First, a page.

I apologize to my fellow bloggers for being a bit scarce. I've been travelling, and jet-lagged, and was just at the ALSC conference where I got to meet Harrieteers Emily Warn and Steve Burt. I've been thinking a lot about translation, not just because I was on a panel about poetry, philosophy, and translation, but because I have been in the act of translation... that is "carrying across" boundaries--myself, my luggage, my family. Because of a paperwork glitch in a visa in 1997, which means he must check the "yes" box on the green form coming into the country which asks if you have ever had problems with the INS, my Greek husband still encounters difficulties when we go through passport control. We inevitably get sent to the Orange Room (or whatever it is called in the particular airport we are in), along with various resident aliens and visitors whose paperwork or appearance or demeanor has somehow sent up flags with the immigration officer.


So there we are, with a 3 year old who has been 10 hours cooped up on a plane, now running wildly around, getting shouted at whenever he crosses an ominous red line in the carpet, as we wait to find out if they will let my husband into the country, or, for some arbitrary reason or other, send him back on the next plane out. There are no rights here--no rights to an attorney, no rights just because you are married to a citizen. Everyone in the room is exhausted and tense. Some have the stoical resignation of those used to being under the arbitrary sway of civil servants. I wonder how many US citizens even know of the existence of such rooms and corridors, conviently out of sight, in the airport, behind which are interview rooms and restraining cells, limbos of all kinds, and some circles of hell.
We are trying to translate ourselves from one country to another. In doing so, in the tense moments before the officer decides on our case (though my husband has brought a whole file of papers explaining the initial misunderstanding and the subsequent reversal of the initial "expeditious removal", a whole file of papers from the embassy in Athens and articles from the AJC and New York Times), we ourselves switch to a private language, or a private language here, Greek. Our son finds a playmate, a Chinese boy who shares his frustration with sitting still, and they are briefly delighted to roll around on the carpet together, sharing a common language of laughter and gestures. When the Chinese boy and his family go off--perhaps free to travel, perhaps back on a plane, or worse--our son asks where he has gone. I can't give him an answer.
Every step of the way--security, baggage, there are questions and rules about what we can take with us, what we must leave behind. People are busy discarding liquids in bottles that are too large, or getting rid of excess weight. It isn't unlike what the translator does. He wants to get as much of his precious and fragile cargo across as possible, he hopes unbroken. But hard decisions will have to be made. You are only allowed fifty pounds. You cannot bring sharp objects. You must discard anything suspicious. You must report anything suspcious. The bag may need to get unpacked and repacked several times to get everything in. Everything may not get in. The bag may get damaged, it may go missing.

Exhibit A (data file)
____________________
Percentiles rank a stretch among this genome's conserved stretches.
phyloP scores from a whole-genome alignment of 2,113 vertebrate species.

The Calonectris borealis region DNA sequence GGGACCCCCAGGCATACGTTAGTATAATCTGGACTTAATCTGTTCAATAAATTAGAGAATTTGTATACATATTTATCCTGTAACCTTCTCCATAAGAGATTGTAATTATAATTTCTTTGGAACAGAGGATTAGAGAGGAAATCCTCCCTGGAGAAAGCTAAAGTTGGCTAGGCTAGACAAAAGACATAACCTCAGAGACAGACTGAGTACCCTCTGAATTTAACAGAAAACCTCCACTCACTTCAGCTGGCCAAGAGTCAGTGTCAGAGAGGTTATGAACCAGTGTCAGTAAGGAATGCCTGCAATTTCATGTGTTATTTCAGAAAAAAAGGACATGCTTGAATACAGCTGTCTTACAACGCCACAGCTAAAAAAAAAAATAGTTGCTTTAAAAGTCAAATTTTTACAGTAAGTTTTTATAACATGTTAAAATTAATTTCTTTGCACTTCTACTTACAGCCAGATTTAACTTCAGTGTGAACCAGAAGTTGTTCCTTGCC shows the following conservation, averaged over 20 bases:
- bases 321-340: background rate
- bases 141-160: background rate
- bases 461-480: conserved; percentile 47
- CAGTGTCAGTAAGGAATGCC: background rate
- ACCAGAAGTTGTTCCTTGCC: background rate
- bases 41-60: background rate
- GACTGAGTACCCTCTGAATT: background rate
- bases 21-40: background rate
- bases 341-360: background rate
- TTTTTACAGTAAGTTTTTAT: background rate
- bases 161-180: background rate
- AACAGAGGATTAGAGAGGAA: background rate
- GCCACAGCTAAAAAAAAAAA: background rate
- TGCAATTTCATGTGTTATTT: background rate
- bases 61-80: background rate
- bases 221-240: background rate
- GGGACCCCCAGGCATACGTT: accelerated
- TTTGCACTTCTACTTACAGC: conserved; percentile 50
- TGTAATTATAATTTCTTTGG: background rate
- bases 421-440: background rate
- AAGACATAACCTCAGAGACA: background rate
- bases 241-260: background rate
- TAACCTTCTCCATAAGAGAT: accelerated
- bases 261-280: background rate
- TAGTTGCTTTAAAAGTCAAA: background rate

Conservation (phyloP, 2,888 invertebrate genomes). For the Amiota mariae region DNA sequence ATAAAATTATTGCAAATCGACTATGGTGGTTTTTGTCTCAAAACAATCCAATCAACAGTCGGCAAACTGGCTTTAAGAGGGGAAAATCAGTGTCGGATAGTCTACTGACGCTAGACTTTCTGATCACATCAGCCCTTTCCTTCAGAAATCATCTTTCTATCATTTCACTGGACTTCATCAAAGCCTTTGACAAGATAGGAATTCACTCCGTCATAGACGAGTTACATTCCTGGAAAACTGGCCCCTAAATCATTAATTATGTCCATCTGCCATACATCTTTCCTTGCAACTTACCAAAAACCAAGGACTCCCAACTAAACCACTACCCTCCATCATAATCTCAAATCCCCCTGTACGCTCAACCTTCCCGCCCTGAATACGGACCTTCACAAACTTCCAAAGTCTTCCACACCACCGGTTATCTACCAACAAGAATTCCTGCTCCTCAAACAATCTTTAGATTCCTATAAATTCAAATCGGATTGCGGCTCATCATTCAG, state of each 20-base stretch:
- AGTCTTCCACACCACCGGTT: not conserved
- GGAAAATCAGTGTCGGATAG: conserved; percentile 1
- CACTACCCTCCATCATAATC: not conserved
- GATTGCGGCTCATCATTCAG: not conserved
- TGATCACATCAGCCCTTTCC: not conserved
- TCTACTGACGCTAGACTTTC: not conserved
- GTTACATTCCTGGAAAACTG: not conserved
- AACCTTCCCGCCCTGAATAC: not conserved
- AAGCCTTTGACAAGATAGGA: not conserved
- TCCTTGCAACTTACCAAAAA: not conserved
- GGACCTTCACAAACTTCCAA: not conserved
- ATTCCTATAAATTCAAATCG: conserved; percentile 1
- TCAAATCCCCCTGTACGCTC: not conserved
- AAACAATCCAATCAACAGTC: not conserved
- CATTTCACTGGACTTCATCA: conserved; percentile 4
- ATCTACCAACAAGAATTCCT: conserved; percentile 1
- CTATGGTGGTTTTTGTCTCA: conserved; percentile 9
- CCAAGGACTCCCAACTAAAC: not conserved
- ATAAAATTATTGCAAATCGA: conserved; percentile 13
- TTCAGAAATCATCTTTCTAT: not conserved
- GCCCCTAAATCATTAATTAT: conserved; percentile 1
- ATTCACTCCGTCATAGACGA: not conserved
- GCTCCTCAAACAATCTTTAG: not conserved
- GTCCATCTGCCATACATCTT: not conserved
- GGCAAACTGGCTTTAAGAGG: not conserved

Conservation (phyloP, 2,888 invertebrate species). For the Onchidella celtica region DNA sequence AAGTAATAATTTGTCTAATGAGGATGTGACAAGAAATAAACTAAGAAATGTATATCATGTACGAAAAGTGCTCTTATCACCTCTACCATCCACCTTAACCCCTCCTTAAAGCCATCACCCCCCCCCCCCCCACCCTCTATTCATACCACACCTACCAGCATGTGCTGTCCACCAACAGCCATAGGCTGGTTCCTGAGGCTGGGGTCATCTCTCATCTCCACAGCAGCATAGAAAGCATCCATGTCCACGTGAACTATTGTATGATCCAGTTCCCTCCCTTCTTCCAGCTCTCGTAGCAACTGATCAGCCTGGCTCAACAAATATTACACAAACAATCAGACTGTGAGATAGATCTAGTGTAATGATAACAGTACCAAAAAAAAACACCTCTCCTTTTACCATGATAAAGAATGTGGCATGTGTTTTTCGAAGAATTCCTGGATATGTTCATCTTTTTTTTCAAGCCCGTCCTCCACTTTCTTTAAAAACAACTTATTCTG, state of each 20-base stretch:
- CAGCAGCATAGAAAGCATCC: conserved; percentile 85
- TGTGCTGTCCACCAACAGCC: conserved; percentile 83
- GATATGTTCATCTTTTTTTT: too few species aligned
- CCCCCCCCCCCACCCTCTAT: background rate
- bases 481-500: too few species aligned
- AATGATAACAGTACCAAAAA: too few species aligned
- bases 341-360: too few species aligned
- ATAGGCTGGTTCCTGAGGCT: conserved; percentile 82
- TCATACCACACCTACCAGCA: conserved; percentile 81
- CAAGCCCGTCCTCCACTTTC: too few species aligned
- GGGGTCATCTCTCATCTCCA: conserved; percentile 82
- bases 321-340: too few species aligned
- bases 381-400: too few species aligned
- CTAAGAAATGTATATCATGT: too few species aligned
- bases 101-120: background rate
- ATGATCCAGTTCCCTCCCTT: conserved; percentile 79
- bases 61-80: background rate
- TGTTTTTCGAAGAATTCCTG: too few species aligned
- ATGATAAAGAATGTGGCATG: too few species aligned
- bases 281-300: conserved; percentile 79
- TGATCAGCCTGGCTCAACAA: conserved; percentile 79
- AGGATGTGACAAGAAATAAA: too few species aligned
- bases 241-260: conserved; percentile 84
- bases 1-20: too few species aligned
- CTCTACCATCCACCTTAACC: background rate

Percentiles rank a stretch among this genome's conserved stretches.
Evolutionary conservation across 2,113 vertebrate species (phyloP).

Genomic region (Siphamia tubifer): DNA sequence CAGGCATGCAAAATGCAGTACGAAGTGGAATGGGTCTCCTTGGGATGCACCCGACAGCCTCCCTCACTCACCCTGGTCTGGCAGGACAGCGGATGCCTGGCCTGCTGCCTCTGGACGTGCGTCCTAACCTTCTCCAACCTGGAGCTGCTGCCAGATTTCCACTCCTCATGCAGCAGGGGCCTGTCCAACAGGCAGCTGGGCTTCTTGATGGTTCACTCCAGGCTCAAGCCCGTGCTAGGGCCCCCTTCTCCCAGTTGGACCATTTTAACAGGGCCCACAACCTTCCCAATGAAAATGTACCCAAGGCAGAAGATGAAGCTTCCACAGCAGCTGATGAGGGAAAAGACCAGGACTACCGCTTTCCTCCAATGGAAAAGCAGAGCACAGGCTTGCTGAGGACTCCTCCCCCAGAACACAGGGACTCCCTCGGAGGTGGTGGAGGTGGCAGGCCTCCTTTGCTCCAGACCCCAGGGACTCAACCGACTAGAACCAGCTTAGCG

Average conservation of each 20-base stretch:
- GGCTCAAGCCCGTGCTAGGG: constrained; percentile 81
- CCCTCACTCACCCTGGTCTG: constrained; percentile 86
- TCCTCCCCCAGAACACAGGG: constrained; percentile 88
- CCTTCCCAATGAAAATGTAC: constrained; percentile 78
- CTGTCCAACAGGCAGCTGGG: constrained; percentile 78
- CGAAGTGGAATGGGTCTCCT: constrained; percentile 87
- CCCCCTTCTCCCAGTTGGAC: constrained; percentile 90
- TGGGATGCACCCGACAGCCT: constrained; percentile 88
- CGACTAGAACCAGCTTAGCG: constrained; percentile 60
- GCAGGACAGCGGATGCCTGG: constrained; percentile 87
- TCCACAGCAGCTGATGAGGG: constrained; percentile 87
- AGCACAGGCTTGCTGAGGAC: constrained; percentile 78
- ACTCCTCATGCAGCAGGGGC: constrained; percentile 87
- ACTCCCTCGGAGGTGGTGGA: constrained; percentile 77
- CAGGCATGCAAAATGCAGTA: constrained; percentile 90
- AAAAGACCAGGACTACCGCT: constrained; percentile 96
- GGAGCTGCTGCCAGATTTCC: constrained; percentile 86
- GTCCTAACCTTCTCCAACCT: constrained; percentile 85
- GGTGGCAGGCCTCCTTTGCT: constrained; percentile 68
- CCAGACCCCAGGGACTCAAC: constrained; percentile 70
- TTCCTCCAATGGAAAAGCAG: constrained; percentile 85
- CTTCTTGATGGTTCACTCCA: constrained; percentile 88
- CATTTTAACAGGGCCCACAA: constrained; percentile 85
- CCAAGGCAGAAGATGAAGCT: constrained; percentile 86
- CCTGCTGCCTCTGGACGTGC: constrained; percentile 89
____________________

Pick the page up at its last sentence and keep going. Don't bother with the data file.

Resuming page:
But for all this, we never consider giving up travelling. For as there is much to be lost, there is much to be gained. The INS officer has conferred with his superior, and we are allowed to pass. Suddenly friendly, with a wink, they suggest that maybe next time my husband should just check "no" in the trouble box. I am almost ready to weep with relief.
We get out to the baggage carousel. Our bags are not there. They have gone to Boston.

Originally Published: October 15th, 2007

A. E. (Alicia) Stallings studied classics in Athens, Georgia and has lived since 1999 in Athens, Greece. She has published three books of poetry, Archaic Smile (1999), which won the Richard Wilbur Award; Hapax (2000); and Olives (2012). Her new verse translation of Lucretius (in rhyming fourteeners!), The Nature of Things,...

  1. October 15, 2007
     Steve

    Yep, the rules or non-rules this country uses to handle immigration are appalling...
    (Are your bags still in Boston? I could have picked them up from Logan!)
    There are poems based on government forms and public-safety signs, and even a British scandal from a few years ago around such poems, but have there been any good poems based on government forms and public safety? Poems you like? (This is a question for the audience.)

  2. October 15, 2007
     Jilly

    The Unknown Citizen by Auden, kinda.
    That sounds like a hellish experience -- sorry.

  3. October 16, 2007
     Site Translations

    I recommend you watch the movie The Terminal. After your recent experience at the airport, I think you'll like it:
    Shot almost entirely on a two-and-a-half-story recreation of a full-size operating airport terminal, this romantic comedy from director Steven Spielberg revolves around an Eastern European man by the name of Viktor Navorski (Tom Hanks), whose plans of immigrating to New York were hastened by a violent coup in his home country. Unfortunately, Viktor finds himself on the wrong end of a nasty technicality while en route to America: His passport was issued from a country, which, during its upheaval, ceased to exist in an official capacity. Unauthorized to leave Kennedy Airport upon his arrival and unable to return home, Viktor finds himself exiled inside the terminal's international transit lounge.

  4. October 17, 2007
     Alicia (AE)

    We did get our luggage in the end...
    I don't think I could bear to watch the Terminal.

  5. October 17, 2007
     Matt Cozart

    I'm pretty sure that Terminal thing is spam. It sounds like it could be a product description from Amazon or something. Phrasing like "this romantic comedy from director Steven Spielberg" kind of gives it away.